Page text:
Opponents call it Marxism. The Robin Hood plan. Governor McCrory calls it the Tax Increase, Redistribution, and Spending Act. Proponents named it the Tax Fairness Act. Sen. Tommy Tucker of Union County says it’s the Tax Reclamation Act because it will allow folks to reclaim all the taxes they’re paying to Charlotte.

Whatever you call it, McCrory has vowed that any hint of it in the state budget will meet with his veto. That’s powerful language. What’s more, a veto would likely be sustained because the State House appears just as unenthusiastic about the sales tax plan. McCrory’s threat means that even a substantially modified or watered down sales tax redistribution plan could be a deal-breaker.

The governor’s strong language might be a reaction to Sen. Tom Apodaca’s remark that McCrory “doesn’t play much of a role in anything.” But truth be told, opponents of the sales tax plan probably don’t need the governor. Opposition in the House is probably sufficient enough to scuttle the Senate plan, at least the version inserted into the Senate budget. (Though it seems at least House Rules Chairman David Lewis is supportive.)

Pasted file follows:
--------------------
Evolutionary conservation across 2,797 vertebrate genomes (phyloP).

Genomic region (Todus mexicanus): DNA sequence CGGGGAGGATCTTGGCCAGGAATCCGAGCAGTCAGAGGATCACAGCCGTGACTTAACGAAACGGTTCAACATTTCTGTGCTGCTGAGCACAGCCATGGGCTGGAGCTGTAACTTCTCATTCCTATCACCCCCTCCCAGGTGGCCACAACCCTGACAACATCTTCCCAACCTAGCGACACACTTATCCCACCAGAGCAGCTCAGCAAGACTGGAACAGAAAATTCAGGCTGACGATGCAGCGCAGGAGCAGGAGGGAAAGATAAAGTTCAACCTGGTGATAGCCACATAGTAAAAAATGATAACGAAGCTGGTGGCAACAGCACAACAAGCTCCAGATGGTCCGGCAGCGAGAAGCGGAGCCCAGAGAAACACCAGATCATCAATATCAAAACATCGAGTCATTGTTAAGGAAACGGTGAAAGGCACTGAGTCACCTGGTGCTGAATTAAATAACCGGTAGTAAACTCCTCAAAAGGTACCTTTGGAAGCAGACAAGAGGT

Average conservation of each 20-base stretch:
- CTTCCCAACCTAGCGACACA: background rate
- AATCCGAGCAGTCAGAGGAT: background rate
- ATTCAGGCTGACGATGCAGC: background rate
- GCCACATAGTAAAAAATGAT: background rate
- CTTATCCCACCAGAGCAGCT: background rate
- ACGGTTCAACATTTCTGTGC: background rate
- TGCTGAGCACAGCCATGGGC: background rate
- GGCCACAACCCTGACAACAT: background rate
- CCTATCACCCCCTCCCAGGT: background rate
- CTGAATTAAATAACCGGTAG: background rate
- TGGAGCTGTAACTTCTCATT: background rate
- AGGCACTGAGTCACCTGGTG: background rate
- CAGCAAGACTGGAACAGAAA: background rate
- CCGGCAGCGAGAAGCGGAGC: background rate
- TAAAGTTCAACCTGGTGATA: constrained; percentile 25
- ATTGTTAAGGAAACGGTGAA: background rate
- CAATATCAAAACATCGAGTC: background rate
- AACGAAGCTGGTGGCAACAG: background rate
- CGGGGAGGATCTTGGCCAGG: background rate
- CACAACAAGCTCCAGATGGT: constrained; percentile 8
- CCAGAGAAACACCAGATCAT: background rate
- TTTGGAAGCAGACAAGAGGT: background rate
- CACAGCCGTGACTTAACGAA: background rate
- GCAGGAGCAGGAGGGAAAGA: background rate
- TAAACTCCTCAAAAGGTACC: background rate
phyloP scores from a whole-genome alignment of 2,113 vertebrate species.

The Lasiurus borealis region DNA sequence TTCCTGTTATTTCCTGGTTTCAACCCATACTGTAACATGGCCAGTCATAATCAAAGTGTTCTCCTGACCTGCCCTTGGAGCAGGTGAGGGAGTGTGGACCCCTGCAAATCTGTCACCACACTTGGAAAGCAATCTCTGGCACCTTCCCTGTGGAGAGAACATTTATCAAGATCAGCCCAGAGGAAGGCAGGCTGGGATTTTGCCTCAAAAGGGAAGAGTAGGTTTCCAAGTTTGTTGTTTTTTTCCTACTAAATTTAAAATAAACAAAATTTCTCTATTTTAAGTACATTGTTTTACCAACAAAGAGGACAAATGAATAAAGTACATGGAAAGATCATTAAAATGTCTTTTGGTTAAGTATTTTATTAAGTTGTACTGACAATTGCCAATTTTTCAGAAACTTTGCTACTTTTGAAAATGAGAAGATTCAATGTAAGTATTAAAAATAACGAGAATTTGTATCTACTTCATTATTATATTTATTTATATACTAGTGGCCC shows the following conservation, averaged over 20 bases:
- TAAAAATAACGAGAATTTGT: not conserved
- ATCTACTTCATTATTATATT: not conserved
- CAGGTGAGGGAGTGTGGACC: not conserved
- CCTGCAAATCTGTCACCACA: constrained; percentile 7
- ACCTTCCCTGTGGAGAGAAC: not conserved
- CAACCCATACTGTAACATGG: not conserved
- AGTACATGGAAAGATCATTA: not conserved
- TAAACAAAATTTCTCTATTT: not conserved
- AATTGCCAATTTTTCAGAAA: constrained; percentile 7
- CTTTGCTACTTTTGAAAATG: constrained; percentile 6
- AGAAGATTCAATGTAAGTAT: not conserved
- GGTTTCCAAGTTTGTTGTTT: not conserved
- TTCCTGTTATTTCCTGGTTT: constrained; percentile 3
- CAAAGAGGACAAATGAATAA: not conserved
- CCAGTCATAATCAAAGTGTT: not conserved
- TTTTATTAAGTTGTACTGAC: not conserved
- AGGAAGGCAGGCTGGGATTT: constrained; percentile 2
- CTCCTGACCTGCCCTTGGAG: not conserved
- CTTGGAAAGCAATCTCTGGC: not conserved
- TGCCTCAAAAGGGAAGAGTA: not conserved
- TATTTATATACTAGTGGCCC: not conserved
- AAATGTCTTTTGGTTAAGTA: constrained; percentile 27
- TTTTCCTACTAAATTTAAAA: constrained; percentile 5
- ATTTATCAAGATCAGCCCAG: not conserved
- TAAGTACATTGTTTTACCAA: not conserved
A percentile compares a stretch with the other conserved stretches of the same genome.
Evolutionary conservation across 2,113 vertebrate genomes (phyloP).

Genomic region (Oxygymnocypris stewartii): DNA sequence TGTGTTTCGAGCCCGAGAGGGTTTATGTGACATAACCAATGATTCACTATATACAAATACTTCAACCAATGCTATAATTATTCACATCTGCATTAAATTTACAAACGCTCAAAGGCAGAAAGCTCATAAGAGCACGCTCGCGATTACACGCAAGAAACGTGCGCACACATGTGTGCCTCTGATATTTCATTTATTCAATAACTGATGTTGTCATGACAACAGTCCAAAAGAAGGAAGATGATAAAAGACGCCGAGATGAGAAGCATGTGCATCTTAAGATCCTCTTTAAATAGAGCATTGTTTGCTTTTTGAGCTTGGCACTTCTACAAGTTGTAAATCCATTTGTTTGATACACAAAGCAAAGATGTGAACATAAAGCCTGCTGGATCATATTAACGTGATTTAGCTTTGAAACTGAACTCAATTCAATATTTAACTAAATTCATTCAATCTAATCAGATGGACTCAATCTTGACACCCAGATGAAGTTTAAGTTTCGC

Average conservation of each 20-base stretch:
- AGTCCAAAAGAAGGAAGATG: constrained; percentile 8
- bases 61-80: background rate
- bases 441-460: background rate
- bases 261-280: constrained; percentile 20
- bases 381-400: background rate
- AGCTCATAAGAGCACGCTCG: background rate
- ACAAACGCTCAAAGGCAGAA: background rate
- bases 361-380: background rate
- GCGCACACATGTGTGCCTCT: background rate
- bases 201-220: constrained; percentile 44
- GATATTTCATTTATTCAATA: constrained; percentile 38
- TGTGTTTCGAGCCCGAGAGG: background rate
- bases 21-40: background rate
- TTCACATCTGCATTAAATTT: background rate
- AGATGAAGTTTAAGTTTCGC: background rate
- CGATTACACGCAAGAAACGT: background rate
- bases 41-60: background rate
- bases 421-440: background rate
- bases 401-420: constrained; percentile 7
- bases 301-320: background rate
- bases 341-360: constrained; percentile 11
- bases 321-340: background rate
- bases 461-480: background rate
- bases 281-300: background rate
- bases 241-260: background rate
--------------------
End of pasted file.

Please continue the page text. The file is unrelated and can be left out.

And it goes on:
Sen. Harry Brown (R-Jacksonville), the leading proponent of the plan, nonetheless directed his criticism at the governor, calling him “tone deaf” and also “I can’t figure out if Pat thinks he is the governor of Charlotte or the mayor of North Carolina.” Brown is just one of a number of Republicans who think McCrory favors large urban centers over the rural parts of the state. (Such a perception, incidentally, helped sink McCrory’s 2008 bid for governor against Bev Perdue.)

McCrory disputes the criticism that he’s relatively unconcerned about rural areas. If the Senate wants to help out the rural counties, he says, they should pass his “NC Competes” plan, which will benefit all parts of the state. Right now the fact that so much incentive money is going to urban counties is a real sticking point with the upper chamber.

There will be a lot of drama in the budget negotiations. The debate over the Senate’s sales tax plan will be one of its more interesting aspects. We’ll see if the chambers are able to come up with some kind of compromise – and whether McCrory might have to follow through with his threat.


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